“Transitioning to Java”: My First Book!

When I retired from the classroom in 2021, I had no intention of sitting on a rocking chair on my front porch.

I looked for speaking opportunities, became a member of the JCP EC, and continued thinking about ways to enhance Java teaching.

I also wanted to write a book. I approached a number of publishers with my idea for a beginner’s book. I even wrote a sample chapter and publsihed it on my blog, https://www.omnijava.com/2021/10/20/java-for-beginners-my-unsuccessful-book-proposal/.

It was unsuccessful because every publisher told me that they had enough beginners books. One publisher, Apress, did give me a contract to produce a video for beginners https://link.springer.com/video/10.1007/978-1-4842-8614-2. But I still wanted to write a book!

This is where “Transitioning to Java” came from. In talking with the publisher, Packt, I proposed another beginner’s book but for a different category of beginner.

The beginners I hope will read my book are developers who already know another coding language. Rather than having to begin at square zero explaining what software is, what a variable is, what a method is, etc. I would explain the skills a developer new to Java needed. I submitted a formal proposal for a small book of 10 chapters and likely no more than 200 pages. In April 2022 Packt accepted the proposal, a contract was signed, and writing began.

After about two months, I realized that there was far more to say to an experienced developer about Java than I thought. The book grew to 12 and finally 16 chapters. The page count went from 200 to just over 300 pages. I learned that writing was a lot more difficult than I expected.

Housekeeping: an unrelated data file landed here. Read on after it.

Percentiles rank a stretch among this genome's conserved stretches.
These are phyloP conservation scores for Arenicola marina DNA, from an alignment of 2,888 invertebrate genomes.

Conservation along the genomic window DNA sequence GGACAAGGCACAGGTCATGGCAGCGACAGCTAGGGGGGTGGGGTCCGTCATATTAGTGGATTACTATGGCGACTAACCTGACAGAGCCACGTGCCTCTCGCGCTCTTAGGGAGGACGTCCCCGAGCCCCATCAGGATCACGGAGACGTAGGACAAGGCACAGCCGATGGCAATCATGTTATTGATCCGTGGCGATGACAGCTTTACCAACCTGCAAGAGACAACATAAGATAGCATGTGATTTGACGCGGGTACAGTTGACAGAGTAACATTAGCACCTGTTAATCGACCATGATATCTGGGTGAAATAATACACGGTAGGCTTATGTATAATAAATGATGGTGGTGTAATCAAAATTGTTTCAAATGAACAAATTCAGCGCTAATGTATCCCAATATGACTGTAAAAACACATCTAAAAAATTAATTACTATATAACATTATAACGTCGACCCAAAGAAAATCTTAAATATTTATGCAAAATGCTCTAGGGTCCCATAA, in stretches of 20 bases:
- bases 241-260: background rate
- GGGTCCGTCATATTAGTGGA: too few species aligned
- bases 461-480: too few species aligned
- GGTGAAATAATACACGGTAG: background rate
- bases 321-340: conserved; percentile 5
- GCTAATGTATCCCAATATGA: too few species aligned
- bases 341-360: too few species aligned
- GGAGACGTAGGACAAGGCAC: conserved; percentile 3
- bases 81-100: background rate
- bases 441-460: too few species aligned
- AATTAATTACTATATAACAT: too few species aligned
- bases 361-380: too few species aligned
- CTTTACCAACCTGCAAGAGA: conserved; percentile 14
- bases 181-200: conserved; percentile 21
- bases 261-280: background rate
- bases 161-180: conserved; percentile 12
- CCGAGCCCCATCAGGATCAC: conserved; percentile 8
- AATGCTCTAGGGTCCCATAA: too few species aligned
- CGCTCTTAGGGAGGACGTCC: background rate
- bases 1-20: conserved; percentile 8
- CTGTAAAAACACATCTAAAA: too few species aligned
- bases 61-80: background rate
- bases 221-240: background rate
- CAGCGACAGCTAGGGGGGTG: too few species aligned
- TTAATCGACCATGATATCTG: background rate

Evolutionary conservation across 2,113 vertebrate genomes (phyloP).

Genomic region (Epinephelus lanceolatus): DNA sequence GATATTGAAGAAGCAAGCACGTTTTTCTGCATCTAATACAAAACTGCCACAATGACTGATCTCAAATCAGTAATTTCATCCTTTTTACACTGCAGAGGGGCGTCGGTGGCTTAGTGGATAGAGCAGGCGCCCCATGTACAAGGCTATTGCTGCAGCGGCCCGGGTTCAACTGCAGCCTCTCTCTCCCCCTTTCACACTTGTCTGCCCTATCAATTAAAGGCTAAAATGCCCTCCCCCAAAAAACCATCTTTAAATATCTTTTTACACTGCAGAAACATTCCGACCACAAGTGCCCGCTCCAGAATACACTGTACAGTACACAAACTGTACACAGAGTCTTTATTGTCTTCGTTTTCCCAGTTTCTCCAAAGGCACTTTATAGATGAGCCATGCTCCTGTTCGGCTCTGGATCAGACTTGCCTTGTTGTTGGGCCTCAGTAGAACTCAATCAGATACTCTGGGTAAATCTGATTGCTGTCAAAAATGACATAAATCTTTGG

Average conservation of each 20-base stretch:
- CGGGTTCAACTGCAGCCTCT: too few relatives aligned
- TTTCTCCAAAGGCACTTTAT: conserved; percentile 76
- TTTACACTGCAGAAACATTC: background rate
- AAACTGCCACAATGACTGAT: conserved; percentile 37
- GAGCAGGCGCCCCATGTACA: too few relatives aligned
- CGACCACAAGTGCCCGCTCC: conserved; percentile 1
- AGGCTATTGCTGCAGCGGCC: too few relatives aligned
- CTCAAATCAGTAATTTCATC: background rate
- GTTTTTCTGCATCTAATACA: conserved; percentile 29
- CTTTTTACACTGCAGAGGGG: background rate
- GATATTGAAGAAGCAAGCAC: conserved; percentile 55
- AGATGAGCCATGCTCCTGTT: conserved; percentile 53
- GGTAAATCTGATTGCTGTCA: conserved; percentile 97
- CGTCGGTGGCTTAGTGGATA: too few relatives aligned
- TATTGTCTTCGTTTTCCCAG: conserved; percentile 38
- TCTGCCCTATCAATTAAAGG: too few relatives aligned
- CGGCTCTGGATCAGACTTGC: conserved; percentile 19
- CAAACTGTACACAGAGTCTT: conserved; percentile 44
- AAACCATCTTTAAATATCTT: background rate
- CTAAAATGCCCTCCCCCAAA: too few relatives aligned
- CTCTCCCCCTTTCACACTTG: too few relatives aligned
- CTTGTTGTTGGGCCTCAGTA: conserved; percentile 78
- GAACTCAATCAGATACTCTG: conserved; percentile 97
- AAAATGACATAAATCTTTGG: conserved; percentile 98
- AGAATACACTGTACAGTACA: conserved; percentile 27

I found myself agonizing over individual sentences. Writing the code samples that accompanied every chapter was also difficult because I needed to ensure that I was using the best practices. An attack of imposters syndrome came up every time a chapter went to my technical reviewers. But in the end the book was completed and is available now.

What is in this book?

It begins with a look at how Java is distributed and what is included when you download the SDK. Next up was the development environment. Here I made the decision to to keep this as simple as possible. All you needed was Java, a text editor, and Maven. The version of Java is 17 although a later chapter that looked at virtuakl threads needed Java 19. When Jakarta EE came up I used Glassfish. An entire chapter is dedicated to Maven.
Next up were language fundamentals. I am quite proud that this section of the book is “Hello World” free. Instead the first program calculates compound interest. There are 9 chapters covering the fundamentals I believe a developer new to Java should know.
The third section of the book looks at Swing, JavaFX, and web programming. I present the same program using Swing and JavaFX. After discussing the fundamentals of a servlet I present the same application as a Jakarta Faces application.
The last section looks at packaging and containers. Here I show how to construct a custom JRE using modulaization and then create an installer for your desktop application. I end this section by showing how to deploay a web application in a Docker container.

I like to describe this book as a beginner’s book for experts. Anyone who needs to get up to speed quickly using Java is my primary audience. I also believe that it will be useful to developers who had used Java but not for some years.

I hope that you find it useful. Tell your Python, C#, C, C++, Swift, and any other language using friends and co-workers that this will be the book to read when Java crosses their plate.

The post “Transitioning to Java”: My First Book! appeared first on foojay.